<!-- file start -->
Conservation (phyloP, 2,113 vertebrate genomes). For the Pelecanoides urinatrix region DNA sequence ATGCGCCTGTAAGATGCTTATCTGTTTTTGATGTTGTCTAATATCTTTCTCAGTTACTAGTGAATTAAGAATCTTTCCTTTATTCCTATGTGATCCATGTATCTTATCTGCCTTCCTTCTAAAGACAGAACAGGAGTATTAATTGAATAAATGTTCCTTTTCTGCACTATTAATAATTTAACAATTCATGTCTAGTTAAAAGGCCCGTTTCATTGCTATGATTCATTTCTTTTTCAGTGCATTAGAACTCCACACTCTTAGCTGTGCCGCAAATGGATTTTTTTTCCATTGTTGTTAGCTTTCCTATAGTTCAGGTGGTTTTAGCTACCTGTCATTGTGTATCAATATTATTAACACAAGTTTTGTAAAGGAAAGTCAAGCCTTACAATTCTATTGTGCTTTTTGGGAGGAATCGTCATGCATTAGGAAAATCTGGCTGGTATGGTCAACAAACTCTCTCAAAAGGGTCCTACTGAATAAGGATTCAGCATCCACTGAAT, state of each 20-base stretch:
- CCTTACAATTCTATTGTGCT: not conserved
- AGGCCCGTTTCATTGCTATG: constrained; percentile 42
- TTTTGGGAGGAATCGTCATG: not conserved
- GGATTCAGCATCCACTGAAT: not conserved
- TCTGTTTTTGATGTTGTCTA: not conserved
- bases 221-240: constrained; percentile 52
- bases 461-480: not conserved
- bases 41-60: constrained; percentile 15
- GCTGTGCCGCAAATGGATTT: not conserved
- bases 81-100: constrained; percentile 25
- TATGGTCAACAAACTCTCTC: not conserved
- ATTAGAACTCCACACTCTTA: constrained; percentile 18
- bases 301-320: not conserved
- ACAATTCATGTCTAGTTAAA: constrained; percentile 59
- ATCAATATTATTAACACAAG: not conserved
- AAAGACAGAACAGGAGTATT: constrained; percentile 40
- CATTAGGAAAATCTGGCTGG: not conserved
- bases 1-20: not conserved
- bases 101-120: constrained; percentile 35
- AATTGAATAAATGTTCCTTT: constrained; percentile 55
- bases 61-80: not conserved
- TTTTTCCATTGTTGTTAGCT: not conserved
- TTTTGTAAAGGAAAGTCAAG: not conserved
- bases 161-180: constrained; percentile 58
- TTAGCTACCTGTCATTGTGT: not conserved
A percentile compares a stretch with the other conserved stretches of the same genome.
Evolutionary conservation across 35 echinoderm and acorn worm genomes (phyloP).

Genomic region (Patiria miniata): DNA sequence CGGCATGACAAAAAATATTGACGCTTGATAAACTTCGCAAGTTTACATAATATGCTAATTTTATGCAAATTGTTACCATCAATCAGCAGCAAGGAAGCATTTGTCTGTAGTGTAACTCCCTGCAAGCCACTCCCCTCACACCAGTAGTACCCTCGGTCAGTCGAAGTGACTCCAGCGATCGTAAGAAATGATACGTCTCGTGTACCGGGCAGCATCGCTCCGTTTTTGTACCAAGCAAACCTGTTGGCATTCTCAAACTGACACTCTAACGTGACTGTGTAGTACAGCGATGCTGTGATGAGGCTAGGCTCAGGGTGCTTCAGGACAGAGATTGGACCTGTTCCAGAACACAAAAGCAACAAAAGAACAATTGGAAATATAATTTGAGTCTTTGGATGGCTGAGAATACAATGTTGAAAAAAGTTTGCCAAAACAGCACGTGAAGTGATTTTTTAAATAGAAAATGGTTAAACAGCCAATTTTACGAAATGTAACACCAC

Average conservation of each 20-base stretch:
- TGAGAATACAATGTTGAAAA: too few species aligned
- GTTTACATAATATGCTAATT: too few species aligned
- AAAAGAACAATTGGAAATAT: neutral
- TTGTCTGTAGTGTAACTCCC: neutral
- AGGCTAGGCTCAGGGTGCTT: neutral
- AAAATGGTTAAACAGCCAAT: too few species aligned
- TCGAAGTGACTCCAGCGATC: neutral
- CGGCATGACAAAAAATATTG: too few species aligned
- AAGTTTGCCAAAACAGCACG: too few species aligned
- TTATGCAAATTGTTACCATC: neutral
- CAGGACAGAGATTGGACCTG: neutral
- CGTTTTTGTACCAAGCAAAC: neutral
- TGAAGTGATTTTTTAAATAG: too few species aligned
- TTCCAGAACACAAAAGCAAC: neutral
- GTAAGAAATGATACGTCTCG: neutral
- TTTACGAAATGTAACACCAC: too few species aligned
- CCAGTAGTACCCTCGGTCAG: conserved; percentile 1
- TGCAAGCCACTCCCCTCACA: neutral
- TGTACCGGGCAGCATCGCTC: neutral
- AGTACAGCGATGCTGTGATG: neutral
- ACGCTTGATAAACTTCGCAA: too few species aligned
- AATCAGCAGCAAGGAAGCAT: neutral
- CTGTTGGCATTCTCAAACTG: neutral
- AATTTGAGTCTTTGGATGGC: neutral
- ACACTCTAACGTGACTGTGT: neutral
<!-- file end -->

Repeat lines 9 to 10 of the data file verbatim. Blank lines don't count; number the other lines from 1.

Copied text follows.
- bases 41-60: constrained; percentile 15
- GCTGTGCCGCAAATGGATTT: not conserved